to give a stupid example of a rounding error: on a test, the student is asked to calculate the circumference of a circle with radius 6.2. You personally did the math with π rounded to 3.14 and calculated 38.936, but one of your students rounded to 3.14159, and because of that their result is 38.955716.
Now, I doubt any decent teacher would discard this result as wrong, since the math itself was correct. However, what if this calculation was part of a much larger series of calculations for an academic paper, and the resulting rounding error throws off the entire result? It's easy to just come out and say "if you round X to 15 places instead of 14, your formula makes the English channel 10 meters wider" or "you rounded to 5 places, but if you round Y to 6 places, your result is no longer statistically significant", but it just seems like such a cheap way to give feedback for academics. Another example: "by rounding X to Y+1 places (or Y-1 places) in our formula to determine whether an event happened, we managed to shift 90% of our test group from 'happens 25% of the attempts' to 'happens 75% of the attempts'". It's an extreme example, but something like that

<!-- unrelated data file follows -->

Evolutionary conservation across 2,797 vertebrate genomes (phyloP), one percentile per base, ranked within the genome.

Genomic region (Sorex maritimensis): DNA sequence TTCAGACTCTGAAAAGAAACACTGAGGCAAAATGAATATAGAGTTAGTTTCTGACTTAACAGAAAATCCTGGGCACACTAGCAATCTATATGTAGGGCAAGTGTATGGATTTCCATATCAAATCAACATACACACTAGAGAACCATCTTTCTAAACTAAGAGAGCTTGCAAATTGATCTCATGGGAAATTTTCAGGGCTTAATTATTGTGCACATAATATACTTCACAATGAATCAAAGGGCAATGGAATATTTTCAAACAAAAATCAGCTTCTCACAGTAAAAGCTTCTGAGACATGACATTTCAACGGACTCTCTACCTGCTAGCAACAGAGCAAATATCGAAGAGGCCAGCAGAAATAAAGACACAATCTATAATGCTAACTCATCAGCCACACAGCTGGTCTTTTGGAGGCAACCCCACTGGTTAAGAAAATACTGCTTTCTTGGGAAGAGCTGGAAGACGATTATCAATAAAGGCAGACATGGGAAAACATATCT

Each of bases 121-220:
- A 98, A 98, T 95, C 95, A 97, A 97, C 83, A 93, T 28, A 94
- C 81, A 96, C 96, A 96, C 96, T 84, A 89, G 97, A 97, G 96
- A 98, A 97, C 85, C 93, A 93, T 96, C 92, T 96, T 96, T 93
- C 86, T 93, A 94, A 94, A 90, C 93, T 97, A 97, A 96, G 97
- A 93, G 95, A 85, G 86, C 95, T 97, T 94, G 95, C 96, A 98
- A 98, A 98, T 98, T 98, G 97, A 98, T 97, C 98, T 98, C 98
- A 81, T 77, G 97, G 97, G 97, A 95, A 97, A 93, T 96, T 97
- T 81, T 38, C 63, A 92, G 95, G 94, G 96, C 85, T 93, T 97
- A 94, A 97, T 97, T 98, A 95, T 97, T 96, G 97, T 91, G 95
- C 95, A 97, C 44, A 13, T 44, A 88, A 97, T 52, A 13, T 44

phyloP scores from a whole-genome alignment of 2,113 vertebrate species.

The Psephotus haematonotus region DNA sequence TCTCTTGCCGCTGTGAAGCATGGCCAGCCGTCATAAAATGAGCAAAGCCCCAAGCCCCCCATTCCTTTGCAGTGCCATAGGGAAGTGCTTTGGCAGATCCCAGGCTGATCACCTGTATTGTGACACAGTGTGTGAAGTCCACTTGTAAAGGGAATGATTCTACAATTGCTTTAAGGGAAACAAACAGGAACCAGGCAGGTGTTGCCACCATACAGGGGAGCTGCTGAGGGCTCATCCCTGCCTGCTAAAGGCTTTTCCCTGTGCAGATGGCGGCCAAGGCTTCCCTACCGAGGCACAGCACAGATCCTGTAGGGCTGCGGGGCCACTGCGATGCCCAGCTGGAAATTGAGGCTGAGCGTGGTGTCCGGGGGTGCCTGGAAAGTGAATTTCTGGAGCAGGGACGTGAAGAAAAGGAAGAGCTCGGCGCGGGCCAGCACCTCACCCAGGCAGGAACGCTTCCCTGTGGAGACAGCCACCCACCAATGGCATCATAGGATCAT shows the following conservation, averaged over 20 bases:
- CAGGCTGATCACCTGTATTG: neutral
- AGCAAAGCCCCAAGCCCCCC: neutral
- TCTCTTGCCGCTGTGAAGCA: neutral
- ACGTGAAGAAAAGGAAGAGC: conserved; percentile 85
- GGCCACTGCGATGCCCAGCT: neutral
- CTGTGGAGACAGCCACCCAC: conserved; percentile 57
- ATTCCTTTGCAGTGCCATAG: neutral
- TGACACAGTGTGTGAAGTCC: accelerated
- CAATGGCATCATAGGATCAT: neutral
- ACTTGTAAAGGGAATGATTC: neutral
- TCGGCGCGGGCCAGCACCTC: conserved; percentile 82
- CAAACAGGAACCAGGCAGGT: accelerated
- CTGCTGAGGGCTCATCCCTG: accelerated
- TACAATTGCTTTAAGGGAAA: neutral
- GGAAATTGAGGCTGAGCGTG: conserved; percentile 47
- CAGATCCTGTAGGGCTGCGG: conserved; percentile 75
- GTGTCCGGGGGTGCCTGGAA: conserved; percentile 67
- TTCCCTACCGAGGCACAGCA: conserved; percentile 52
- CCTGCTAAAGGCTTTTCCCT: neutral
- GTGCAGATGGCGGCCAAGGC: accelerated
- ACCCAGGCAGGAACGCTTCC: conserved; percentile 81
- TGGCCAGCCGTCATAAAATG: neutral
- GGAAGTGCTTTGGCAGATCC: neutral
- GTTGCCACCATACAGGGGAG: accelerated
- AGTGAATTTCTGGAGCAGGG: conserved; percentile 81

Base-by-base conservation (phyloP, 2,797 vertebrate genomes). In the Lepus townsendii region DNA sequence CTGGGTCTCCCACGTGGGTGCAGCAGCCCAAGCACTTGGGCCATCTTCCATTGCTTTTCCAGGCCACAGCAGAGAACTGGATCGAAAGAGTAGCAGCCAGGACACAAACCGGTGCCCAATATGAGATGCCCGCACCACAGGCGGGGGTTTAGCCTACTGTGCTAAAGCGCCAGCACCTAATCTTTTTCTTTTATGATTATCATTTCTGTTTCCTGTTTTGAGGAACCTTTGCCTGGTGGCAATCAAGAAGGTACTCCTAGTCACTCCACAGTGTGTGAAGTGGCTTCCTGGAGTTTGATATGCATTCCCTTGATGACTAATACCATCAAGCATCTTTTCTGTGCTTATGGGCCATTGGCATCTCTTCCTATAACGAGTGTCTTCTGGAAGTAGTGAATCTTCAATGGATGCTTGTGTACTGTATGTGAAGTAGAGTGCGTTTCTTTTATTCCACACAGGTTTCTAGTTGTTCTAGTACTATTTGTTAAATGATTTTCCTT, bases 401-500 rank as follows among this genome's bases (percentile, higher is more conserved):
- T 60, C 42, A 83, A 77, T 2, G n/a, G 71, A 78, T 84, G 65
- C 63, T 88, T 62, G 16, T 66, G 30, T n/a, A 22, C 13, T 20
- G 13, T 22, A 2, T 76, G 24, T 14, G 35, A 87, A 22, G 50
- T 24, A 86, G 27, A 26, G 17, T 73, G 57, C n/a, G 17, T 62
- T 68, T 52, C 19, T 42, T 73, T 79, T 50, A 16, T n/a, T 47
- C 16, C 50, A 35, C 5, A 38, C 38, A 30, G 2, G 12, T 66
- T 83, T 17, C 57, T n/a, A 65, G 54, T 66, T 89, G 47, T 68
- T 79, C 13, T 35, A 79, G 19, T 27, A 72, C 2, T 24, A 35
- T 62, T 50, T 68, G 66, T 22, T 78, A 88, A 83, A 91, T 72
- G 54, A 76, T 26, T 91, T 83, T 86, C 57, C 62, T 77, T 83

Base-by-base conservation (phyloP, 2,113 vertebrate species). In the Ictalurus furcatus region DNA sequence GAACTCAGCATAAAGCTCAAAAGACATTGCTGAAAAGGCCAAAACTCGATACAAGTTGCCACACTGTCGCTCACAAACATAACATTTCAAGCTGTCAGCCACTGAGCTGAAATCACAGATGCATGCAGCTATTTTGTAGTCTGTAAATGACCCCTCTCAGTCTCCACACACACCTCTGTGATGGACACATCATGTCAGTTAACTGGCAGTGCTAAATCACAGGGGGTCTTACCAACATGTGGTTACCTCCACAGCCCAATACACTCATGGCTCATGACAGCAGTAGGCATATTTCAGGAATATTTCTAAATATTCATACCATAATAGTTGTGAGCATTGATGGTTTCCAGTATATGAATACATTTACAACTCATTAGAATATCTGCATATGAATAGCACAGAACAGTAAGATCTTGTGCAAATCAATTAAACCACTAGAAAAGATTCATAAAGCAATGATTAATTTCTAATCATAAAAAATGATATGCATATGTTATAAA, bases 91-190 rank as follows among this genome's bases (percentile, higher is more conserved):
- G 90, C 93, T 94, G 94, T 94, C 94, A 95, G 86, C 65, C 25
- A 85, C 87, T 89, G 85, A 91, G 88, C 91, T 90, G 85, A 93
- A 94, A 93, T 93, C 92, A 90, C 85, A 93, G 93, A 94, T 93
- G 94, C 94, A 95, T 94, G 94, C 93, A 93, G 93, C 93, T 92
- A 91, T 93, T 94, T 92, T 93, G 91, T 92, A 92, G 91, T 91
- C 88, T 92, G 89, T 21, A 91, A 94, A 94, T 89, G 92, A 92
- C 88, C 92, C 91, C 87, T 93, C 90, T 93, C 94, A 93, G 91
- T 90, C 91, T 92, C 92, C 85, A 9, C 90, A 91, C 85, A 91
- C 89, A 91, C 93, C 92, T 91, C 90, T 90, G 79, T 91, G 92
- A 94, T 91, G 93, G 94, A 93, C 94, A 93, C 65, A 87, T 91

I know that such a remark can be seen as a meaningful one since it's a viable concern, but it's still quite a nitpick, and there's probably a reason why X was rounded to 14 places. Still, I can't help but think that a formula should work regardless of how many places you round X to.
If an academic paper you are reviewing could change result or even be invalidated due to rounding differently, how should that be handled in a peer review?